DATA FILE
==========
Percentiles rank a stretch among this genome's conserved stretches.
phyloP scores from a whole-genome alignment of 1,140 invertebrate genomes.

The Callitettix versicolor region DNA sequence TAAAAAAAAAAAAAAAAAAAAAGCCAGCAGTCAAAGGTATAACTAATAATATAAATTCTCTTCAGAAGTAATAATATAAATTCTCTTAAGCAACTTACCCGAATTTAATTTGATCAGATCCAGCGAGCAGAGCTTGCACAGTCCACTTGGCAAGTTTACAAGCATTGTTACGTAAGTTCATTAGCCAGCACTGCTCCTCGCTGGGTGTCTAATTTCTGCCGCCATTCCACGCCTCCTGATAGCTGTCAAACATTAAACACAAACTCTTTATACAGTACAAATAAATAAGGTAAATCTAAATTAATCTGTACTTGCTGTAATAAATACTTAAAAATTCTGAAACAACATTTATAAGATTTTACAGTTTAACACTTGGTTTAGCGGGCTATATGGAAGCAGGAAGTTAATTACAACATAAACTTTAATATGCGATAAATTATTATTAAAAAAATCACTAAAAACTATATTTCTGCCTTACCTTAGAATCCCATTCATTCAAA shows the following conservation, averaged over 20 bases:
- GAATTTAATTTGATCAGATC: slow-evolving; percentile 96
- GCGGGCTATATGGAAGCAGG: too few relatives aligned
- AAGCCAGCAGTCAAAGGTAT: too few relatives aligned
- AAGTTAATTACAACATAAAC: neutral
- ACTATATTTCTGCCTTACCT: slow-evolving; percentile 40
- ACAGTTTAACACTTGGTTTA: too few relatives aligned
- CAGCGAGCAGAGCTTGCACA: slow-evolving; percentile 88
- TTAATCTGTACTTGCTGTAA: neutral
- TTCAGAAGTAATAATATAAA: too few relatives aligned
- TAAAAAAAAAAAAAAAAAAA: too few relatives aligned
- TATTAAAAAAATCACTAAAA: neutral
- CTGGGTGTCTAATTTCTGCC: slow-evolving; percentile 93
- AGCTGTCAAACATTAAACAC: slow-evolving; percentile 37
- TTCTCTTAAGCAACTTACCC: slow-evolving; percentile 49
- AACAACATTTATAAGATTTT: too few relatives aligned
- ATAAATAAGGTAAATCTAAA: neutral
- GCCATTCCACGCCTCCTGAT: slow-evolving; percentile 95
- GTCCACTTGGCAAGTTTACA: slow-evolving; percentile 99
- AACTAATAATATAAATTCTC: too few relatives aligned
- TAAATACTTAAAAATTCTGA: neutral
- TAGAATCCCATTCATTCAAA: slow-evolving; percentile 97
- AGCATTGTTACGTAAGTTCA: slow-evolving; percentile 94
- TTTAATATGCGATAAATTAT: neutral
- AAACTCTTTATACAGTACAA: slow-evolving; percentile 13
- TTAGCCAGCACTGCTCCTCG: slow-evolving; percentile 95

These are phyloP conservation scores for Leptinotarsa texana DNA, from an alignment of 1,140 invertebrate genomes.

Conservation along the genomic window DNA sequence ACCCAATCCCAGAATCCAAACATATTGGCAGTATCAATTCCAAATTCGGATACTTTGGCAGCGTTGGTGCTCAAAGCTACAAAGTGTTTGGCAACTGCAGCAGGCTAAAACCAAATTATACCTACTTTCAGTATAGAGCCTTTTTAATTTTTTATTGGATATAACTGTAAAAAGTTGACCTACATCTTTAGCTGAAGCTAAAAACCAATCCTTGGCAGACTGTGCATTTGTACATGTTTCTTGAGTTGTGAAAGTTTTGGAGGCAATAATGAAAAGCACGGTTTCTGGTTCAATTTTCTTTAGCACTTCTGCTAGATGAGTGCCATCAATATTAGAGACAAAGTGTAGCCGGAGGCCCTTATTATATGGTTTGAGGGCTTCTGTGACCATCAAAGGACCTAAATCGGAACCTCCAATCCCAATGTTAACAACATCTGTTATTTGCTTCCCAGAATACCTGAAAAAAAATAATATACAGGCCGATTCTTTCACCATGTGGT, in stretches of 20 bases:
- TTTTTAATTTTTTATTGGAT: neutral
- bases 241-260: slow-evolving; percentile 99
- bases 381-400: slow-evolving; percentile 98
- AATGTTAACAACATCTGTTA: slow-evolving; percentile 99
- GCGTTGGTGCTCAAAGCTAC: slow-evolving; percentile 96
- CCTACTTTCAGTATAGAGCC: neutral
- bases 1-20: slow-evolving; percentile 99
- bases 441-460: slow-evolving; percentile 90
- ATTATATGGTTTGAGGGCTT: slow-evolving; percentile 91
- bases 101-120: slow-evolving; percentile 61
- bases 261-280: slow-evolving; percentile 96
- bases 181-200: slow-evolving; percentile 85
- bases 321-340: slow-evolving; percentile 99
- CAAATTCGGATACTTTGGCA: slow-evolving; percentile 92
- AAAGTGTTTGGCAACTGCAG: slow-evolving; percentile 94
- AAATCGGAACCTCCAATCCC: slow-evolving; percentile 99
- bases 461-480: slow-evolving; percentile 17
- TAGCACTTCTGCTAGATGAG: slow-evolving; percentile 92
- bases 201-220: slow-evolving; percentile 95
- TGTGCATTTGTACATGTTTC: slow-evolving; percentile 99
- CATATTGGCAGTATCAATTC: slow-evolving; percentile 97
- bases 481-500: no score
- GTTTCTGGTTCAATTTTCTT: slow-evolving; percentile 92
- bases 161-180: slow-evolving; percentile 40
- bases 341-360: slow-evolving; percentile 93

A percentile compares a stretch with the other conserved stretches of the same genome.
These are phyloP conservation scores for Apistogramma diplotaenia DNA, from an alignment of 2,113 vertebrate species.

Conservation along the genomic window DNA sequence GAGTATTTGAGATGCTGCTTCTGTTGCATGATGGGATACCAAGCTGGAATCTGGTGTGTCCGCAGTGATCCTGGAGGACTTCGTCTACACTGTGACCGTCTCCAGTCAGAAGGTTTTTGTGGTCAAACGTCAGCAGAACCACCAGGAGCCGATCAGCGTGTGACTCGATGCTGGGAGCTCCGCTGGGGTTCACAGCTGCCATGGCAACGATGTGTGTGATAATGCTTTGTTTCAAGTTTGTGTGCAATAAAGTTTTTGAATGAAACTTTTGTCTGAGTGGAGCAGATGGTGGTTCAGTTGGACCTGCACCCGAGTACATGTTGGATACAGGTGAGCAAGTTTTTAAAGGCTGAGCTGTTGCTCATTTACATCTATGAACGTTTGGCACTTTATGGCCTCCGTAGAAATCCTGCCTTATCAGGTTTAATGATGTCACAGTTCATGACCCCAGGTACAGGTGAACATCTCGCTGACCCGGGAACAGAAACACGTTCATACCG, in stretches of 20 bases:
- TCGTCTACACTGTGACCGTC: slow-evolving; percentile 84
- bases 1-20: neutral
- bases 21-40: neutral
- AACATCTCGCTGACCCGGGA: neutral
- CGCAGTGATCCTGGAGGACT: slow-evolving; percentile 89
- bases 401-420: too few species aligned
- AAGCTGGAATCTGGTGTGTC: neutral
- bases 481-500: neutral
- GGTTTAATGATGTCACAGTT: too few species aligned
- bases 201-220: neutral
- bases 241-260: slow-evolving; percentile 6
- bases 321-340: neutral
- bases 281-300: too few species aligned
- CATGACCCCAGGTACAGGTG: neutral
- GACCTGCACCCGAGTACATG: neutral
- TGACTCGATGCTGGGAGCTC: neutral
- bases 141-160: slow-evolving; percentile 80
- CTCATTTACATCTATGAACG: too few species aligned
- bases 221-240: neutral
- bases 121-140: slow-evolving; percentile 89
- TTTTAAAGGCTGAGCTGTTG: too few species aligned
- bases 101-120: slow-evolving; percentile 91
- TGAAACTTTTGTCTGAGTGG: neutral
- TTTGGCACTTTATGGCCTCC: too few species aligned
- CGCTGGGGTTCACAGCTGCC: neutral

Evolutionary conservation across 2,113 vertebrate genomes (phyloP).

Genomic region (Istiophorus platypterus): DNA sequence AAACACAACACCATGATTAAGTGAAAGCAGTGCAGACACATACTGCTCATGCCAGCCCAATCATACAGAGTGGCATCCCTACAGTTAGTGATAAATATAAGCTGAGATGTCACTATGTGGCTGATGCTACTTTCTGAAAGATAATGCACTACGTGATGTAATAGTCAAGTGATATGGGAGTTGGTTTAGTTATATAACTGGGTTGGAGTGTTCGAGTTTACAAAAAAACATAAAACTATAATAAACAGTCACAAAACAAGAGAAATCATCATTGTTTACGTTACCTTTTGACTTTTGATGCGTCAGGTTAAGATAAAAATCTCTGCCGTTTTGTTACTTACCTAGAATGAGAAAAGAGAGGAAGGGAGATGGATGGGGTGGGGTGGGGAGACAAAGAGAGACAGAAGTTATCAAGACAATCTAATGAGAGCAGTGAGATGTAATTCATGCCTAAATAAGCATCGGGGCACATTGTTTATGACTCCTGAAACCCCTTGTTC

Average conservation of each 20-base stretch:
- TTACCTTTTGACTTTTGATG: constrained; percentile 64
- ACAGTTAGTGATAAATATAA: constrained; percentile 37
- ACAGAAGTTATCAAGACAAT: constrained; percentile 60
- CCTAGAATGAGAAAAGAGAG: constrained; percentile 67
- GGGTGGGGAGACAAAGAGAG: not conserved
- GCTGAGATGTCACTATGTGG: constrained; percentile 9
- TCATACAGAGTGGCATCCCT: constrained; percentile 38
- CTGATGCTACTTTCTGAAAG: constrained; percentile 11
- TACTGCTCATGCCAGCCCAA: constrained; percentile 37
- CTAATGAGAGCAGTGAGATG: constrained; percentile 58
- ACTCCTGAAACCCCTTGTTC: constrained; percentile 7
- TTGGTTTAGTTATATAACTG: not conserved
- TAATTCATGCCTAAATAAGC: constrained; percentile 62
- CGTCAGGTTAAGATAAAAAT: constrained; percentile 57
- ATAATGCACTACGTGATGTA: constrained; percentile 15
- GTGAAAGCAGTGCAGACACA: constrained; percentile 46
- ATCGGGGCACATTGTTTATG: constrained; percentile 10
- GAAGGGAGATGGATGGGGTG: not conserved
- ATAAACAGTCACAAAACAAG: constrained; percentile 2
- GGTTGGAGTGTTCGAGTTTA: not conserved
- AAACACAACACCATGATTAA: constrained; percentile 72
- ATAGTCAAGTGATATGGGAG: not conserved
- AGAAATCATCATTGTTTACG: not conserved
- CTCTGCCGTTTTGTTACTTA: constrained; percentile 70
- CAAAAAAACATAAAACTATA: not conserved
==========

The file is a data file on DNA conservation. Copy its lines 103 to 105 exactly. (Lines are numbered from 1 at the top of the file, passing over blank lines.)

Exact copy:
- ATCGGGGCACATTGTTTATG: constrained; percentile 10
- GAAGGGAGATGGATGGGGTG: not conserved
- ATAAACAGTCACAAAACAAG: constrained; percentile 2